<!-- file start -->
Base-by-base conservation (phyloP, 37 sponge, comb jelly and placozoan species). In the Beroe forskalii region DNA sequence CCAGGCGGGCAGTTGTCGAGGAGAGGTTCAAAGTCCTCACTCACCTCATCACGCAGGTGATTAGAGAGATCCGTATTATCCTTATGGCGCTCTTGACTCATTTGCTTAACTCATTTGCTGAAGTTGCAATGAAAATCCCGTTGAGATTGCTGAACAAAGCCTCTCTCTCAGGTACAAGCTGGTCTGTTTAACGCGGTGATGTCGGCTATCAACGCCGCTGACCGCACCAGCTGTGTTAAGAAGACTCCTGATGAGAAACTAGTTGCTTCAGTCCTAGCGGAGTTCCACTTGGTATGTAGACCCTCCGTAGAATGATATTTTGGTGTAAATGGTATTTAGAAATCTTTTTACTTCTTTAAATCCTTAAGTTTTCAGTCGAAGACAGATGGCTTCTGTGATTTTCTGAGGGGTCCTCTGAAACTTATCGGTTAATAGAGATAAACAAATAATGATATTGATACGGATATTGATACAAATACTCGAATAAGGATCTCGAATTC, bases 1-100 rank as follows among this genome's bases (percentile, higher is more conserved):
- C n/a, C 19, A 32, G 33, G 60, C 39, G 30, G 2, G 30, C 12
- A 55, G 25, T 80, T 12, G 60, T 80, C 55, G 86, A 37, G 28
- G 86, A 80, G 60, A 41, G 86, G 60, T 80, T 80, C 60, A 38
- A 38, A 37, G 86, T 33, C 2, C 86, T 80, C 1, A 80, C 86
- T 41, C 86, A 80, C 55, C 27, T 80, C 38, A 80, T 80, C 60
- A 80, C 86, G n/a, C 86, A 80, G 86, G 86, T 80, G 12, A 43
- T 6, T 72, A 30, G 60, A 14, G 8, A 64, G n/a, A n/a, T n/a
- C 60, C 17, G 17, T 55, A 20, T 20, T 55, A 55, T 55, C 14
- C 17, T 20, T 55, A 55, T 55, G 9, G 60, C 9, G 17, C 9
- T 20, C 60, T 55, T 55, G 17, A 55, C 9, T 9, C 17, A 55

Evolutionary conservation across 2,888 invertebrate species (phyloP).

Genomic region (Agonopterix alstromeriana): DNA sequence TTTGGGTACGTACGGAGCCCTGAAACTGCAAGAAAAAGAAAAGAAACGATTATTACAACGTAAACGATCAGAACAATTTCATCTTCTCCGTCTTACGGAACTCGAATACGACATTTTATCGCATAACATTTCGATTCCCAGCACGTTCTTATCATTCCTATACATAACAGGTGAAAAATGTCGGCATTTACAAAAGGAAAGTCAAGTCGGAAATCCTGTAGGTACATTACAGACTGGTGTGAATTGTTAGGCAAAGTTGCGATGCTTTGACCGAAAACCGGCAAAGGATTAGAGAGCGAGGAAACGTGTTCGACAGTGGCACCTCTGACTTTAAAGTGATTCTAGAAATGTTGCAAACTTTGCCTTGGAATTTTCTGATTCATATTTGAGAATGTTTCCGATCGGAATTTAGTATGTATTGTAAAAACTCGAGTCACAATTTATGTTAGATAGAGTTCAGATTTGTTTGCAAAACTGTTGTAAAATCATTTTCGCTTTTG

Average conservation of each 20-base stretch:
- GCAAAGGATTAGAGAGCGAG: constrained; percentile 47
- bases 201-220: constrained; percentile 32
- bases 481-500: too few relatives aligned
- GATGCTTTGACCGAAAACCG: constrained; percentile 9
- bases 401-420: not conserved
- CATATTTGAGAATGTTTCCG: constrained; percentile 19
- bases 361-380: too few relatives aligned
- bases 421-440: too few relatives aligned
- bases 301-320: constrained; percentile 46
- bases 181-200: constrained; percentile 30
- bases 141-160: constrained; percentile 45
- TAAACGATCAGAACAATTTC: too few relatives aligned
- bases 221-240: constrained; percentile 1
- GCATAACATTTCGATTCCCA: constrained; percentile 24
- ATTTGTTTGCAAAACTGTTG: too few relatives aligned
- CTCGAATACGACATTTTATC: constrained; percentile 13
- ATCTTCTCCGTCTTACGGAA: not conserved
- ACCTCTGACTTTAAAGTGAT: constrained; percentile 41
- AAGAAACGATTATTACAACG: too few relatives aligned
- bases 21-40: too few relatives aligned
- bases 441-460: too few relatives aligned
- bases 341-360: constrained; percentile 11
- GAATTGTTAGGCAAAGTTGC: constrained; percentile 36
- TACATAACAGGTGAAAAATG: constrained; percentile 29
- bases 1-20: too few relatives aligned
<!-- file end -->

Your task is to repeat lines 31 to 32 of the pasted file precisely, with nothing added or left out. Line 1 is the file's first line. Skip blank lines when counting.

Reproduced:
- ATCTTCTCCGTCTTACGGAA: not conserved
- ACCTCTGACTTTAAAGTGAT: constrained; percentile 41